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Critical Essays from Mennonite/s Writing VI in MQR

February 10, 2013

The most recent issue of The Mennonite Quarterly Review, January 2013, contains critical and scholarly essays from Mennonite/s Writing VI, the conference held at EMU in March 2012, by Ervin Beck, John J. Fisher, Ann Hostetler, Julia Spicher Kasdorf, Jesse Nathan, Hildi Froese Tiessen and Paul Tiessen, as well as tributes to Ervin Beck, Omar Eby, Al Reimer, Elaine Sommers Rich, and Katie Funk Wiebe. For a table of contents and a link to the article by Julia Spicher Kasdorf, go to http://www.goshen.edu/mqr/pastissues/Jan13.html.

Comments for Critical Essays from Mennonite/s Writing VI in MQR

  • Jamu

    On March 12, 2013 Jamu wrote:

    Yes, I have heard this complaint befroe. And I lived in Toronto for 20 years, too. But I don’t think it’s a Toronto thing, necessarily, I think it’s a Canadian thing. I have heard this same complaint about Canada in general for decades. Although, I believe it’s not just a Canadian phenomenon anymore. New York can be like this too at times. I think it’s a common thing happening in North America anyway, the fact that there is less and less “reciprocity” from the audience more and more. It’s sad that: 1) People can’t simply shut up and listen anymore. The art of listening seems to have vanquished from our skill-set as humans, as a society. 2) Less and less people want to go out; to either visit a bar (which may or may not have music), or to take a chance on seeing something new (other than U2, or Rolling Stones). 3) That clubs don’t pay musicians to play anymore, or if they do, it’s a pittance. 4) Unfortunately, there are simply more to distract people from going out. Netflix, Playstations and the like, the internet, all are leading people to stay in. We all hear reports that people are nesting more and more, going out less. There is less and less people going to see movies even, or even watching TV at home. 5) Part of the reason clubs don’t want to pay, is because over and over again, “other” musicians are willing to play for free, and often free is not so good quality So I ask, why would the average person go to see music when it is, well, average, or mediocre? Now I know there are some great musicians, great bands out there, but a series of bad choices along the way have made it even worse for our pour, average, “deer in the headlights”, more reserved-in-nature, Canadians. I hope that doesn’t sound bitter, it’s just things I see happening how we got to here, kind of thing.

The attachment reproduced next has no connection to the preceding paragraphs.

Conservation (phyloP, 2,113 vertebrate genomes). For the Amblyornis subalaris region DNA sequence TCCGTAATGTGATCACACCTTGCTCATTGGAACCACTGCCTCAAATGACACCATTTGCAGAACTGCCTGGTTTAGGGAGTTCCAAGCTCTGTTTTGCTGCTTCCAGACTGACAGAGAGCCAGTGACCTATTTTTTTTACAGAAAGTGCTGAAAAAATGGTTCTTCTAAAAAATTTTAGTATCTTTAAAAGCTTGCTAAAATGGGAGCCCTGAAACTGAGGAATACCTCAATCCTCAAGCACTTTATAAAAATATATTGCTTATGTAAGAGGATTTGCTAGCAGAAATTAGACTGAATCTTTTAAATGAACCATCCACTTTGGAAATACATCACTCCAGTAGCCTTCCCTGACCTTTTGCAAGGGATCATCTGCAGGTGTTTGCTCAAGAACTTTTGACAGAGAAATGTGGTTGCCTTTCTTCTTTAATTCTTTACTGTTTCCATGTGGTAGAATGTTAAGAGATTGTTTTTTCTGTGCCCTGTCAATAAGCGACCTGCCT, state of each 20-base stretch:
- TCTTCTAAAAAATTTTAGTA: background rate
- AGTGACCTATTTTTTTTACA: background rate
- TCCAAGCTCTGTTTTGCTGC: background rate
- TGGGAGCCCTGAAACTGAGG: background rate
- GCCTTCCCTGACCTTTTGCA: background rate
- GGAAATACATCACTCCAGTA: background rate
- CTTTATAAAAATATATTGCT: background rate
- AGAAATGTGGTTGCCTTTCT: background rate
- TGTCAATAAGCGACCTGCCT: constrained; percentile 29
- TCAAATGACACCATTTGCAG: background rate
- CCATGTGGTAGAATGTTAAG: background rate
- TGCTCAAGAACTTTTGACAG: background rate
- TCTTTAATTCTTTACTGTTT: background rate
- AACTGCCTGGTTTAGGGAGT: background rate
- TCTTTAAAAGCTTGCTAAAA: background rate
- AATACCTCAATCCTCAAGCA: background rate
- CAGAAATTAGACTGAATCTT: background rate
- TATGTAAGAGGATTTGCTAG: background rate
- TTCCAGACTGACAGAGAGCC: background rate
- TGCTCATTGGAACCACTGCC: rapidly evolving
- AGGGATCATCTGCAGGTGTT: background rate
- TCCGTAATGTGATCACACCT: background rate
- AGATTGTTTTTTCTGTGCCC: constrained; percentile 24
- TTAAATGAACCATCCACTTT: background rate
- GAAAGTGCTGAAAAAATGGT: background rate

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  • Dmitry

    On April 4, 2013 Dmitry wrote:

    Sheryl-Blessings to you. I’d just like to clarify soenmhitg that I believe you are missing. The distinction that Shane Claiborne is trying to teach, is that witnessing cannot happen until we have developed a relationship to the person. This is soenmhitg basic that any study in communication will also support. For example: if I were to encounter a total stranger on the street, and asked them to talk to me about their family (or any deeply personal issue), i would be met with resistance. If, however, I have shared experiences with this person beforehand, and their opinion of me was positive; I would receive little to absolutely no resistance what-so-ever. Shane is putting a total faith in the idea that by fleshing out the kind of life Jesus and His Disciples lived, people will be DRAWN to us and the message of the Gospel. This is in no way blasphemous, and is irrefutably the way in which the early Christians lived and understood the approach. I do not mean to offend, and if my words have come across as hostile I sincerely apologize.

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